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The Nebraska Supreme Court overturned a lower court ruling Friday and held that a professional liability exclusion in a county’s insurance coverage did not apply, in a case involving litigation filed by six wrongfully convicted individuals.
Helen Wilson was raped and murdered in Beatrice, Nebraska, on Feb. 5, 1985, according to Friday’s ruling by the Nebraska Supreme Court in Gage County, Nebraska v. Employers Mutual Casualty Co.
Six individuals were charged with crimes related to her death, but nearly 20 years later were exonerated after DNA evidence showed they were not present at the crime scene, and in 2009 they were all granted pardons.
The six filed suit against the county, the county’s sheriff’s office, the county attorney’s office and associated individuals, charging they had manufactured and coerced false or misleading evidence in the case. A jury entered judgments against Gage County for more than $28 million in damages, which was upheld on appeal.
In February 1989, Gage County had purchased three insurance policies from Des Moines, Iowa-based Employers Mutual: a commercial general liability policy; a “linebacker” policy, which is a claims-made policy covering losses from errors or omissions in the discharge of organizational duties; and an umbrella policy. The policies, which were effective from Feb. 2, 1989, to Feb. 2, 1990, included exclusions for “professional services.”
In January 2017, Gage County filed suit in state court seeking a declaratory judgment against EMC, alleging it had a duty to defend Gage County in the litigation and to indemnify it for up to the $2 million aggregate policy limit. The complaint also alleged there may be additional limits under the linebacker or umbrella policy.
The district court ruled the CGL policy’s professional service exclusion barred coverage, and that there was no coverage under either the linebacker policy or the umbrella policy.
That ruling was unanimously overturned by the Nebraska Supreme Court. “When the CGL policy, linebacker policy, and the umbrella policy are analyzed as a whole, we are persuaded that an ordinary and reasonable person would understand the professional services exclusion to be inapplicable to the acts of law enforcement,” said the ruling.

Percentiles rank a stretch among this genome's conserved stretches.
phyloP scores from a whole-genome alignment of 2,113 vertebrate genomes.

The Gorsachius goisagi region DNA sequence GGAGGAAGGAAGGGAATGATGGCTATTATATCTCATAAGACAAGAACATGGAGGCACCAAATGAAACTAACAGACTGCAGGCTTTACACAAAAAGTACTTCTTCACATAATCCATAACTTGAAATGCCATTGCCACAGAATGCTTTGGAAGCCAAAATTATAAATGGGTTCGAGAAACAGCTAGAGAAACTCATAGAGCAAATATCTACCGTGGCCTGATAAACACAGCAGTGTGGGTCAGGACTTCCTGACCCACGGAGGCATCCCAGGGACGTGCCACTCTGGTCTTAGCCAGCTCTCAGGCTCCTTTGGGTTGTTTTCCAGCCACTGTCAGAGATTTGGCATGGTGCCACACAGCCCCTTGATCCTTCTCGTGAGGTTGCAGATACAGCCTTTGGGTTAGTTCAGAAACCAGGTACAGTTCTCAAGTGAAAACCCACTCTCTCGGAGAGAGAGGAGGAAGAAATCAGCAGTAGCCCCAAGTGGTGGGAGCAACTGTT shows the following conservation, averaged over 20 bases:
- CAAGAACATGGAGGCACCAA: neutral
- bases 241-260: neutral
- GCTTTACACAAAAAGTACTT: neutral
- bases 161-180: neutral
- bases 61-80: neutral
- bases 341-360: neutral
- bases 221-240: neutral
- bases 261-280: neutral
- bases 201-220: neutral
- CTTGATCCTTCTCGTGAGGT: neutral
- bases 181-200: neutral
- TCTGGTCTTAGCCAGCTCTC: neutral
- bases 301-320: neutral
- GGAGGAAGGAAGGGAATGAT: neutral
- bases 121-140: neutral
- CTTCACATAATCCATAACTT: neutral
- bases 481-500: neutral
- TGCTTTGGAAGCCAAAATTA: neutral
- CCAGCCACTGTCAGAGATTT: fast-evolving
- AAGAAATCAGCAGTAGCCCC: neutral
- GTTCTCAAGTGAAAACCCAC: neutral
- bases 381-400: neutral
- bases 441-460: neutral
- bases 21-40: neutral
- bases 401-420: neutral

“The CGL policy does not define the term ‘professional services’ as used in the professional services exclusion,” said the ruling. “However, the linebacker policy expressly defines ‘professional services’ to mean anyone employed in an exclusive list of professions, including the practice of medicine, the practice of law, the practice of accounting, architects, engineers, surveyors or draftsmen.
“Similarly, the umbrella policy provides an exhaustive list of professional services which are included within the professional liability exclusion.”
“Law enforcement does not appear within the list of professions, but instead appears as one of five specified categories of occupations under the occupation liability exclusions,” the ruling said.
“The fact that the umbrella policy lists law enforcement as an occupation rather than a profession is a particularly compelling indication of the parties’ understanding…And while the umbrella policy contains an ‘occupation liability…exclusion’…there is no similar exclusion in the CGL policy that would lead a reasonable person to understand that the CGL policy excludes coverage for law enforcement services,” said the court in overturning the lower court ruling and remanding the case for further proceedings.
Gage County attorney Joel D. Nelson, a partner with Keating, O’Gara, Medved & Peter P.C., LLO In Lincoln, Nebraska, said, “This decision was on a very important issue in the case, but the case is not over and Employers Mutual Casualty may raise other issues when the case is back” with the district court.
“Overall, we think the Supreme Court did a really good job of being guided by the language of the policies themselves.”
EMC’s attorneys did not respond to a request for comment.
In June, the Montana Supreme Court ruled an oil exploration company insured by Employers Mutual cannot be considered an additional insured in litigation filed over a worker’s death.
On Jan. 29, 2016, Teshome Campbell walked out of a prison a free man after serving 18 years for a murder he did not commit.